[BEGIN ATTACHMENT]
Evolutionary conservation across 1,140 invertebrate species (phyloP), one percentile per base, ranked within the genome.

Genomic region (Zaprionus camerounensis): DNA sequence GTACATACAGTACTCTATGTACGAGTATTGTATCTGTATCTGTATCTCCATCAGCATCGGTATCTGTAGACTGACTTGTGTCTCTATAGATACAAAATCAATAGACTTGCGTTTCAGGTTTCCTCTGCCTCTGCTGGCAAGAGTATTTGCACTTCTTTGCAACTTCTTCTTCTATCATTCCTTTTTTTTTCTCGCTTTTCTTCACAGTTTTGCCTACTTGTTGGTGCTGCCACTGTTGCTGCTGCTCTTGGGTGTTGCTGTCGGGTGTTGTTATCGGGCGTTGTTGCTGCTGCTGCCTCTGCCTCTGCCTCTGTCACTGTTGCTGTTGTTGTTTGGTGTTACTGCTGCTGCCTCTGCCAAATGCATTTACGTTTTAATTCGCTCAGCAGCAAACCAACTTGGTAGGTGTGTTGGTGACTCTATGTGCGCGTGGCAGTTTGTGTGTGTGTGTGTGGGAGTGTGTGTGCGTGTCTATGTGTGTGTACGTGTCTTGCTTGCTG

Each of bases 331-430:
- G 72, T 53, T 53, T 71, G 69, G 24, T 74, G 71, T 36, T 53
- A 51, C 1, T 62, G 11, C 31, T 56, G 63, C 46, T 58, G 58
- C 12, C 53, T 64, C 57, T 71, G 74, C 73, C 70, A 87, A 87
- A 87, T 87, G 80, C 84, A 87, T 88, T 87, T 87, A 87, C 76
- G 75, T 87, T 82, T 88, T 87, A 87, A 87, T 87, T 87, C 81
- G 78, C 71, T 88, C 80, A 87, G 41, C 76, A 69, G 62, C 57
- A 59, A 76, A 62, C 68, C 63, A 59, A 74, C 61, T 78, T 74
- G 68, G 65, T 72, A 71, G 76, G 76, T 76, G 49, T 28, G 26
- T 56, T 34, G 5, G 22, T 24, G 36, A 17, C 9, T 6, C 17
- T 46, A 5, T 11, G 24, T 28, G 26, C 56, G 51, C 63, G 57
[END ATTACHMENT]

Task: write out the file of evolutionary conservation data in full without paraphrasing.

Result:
Evolutionary conservation across 1,140 invertebrate species (phyloP), one percentile per base, ranked within the genome.

Genomic region (Zaprionus camerounensis): DNA sequence GTACATACAGTACTCTATGTACGAGTATTGTATCTGTATCTGTATCTCCATCAGCATCGGTATCTGTAGACTGACTTGTGTCTCTATAGATACAAAATCAATAGACTTGCGTTTCAGGTTTCCTCTGCCTCTGCTGGCAAGAGTATTTGCACTTCTTTGCAACTTCTTCTTCTATCATTCCTTTTTTTTTCTCGCTTTTCTTCACAGTTTTGCCTACTTGTTGGTGCTGCCACTGTTGCTGCTGCTCTTGGGTGTTGCTGTCGGGTGTTGTTATCGGGCGTTGTTGCTGCTGCTGCCTCTGCCTCTGCCTCTGTCACTGTTGCTGTTGTTGTTTGGTGTTACTGCTGCTGCCTCTGCCAAATGCATTTACGTTTTAATTCGCTCAGCAGCAAACCAACTTGGTAGGTGTGTTGGTGACTCTATGTGCGCGTGGCAGTTTGTGTGTGTGTGTGTGGGAGTGTGTGTGCGTGTCTATGTGTGTGTACGTGTCTTGCTTGCTG

Each of bases 331-430:
- G 72, T 53, T 53, T 71, G 69, G 24, T 74, G 71, T 36, T 53
- A 51, C 1, T 62, G 11, C 31, T 56, G 63, C 46, T 58, G 58
- C 12, C 53, T 64, C 57, T 71, G 74, C 73, C 70, A 87, A 87
- A 87, T 87, G 80, C 84, A 87, T 88, T 87, T 87, A 87, C 76
- G 75, T 87, T 82, T 88, T 87, A 87, A 87, T 87, T 87, C 81
- G 78, C 71, T 88, C 80, A 87, G 41, C 76, A 69, G 62, C 57
- A 59, A 76, A 62, C 68, C 63, A 59, A 74, C 61, T 78, T 74
- G 68, G 65, T 72, A 71, G 76, G 76, T 76, G 49, T 28, G 26
- T 56, T 34, G 5, G 22, T 24, G 36, A 17, C 9, T 6, C 17
- T 46, A 5, T 11, G 24, T 28, G 26, C 56, G 51, C 63, G 57